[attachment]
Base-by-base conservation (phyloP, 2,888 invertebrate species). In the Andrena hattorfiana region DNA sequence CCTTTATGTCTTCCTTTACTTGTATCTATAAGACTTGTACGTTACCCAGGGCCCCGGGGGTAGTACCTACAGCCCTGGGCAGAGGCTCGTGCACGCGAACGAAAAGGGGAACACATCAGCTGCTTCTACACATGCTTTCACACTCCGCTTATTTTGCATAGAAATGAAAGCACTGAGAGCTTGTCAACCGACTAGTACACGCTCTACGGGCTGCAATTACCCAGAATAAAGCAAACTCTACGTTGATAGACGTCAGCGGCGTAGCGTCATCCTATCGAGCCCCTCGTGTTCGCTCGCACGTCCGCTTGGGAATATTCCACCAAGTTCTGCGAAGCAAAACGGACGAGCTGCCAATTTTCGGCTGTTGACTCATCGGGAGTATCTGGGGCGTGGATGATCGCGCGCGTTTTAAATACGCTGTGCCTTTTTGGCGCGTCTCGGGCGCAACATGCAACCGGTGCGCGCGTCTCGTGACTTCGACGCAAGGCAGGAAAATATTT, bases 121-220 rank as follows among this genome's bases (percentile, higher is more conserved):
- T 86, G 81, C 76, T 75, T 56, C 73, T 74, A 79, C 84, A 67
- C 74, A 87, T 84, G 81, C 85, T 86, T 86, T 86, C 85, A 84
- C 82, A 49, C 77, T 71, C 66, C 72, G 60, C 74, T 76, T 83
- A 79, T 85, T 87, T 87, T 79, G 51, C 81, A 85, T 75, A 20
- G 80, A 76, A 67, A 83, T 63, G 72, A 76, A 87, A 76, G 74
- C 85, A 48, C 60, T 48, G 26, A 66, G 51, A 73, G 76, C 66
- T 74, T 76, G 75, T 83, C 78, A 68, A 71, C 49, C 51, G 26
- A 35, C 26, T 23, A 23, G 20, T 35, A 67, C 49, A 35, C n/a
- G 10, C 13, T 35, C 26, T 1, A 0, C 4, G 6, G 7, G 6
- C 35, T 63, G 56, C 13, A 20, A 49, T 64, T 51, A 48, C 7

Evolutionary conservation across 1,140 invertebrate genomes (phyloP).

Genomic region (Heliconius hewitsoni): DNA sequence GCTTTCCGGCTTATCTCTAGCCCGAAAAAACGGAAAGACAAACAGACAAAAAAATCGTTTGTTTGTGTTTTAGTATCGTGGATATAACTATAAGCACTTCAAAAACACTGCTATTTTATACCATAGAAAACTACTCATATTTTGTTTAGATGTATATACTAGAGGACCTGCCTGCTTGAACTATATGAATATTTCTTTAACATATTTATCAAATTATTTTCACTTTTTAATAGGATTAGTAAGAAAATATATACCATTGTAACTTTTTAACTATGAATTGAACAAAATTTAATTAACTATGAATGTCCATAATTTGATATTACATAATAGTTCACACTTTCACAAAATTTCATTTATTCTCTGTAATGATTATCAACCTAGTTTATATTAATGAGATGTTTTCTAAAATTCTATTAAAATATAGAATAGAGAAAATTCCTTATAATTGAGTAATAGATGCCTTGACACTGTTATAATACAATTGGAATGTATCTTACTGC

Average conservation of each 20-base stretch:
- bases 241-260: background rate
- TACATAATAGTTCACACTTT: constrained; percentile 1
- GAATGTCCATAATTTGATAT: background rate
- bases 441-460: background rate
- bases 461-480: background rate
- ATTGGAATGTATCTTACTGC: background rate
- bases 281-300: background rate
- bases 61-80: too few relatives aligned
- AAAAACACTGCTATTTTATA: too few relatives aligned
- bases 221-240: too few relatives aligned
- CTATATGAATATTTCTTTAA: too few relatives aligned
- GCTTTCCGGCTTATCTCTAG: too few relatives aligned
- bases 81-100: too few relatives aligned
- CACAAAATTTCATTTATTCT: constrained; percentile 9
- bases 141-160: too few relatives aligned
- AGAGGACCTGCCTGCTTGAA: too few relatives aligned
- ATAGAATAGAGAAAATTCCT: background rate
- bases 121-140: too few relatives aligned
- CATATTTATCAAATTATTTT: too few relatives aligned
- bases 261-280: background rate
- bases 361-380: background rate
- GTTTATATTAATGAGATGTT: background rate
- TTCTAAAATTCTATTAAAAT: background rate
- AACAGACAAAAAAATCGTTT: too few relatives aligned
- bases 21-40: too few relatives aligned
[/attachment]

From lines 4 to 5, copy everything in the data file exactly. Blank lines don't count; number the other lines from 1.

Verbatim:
- C 82, A 49, C 77, T 71, C 66, C 72, G 60, C 74, T 76, T 83
- A 79, T 85, T 87, T 87, T 79, G 51, C 81, A 85, T 75, A 20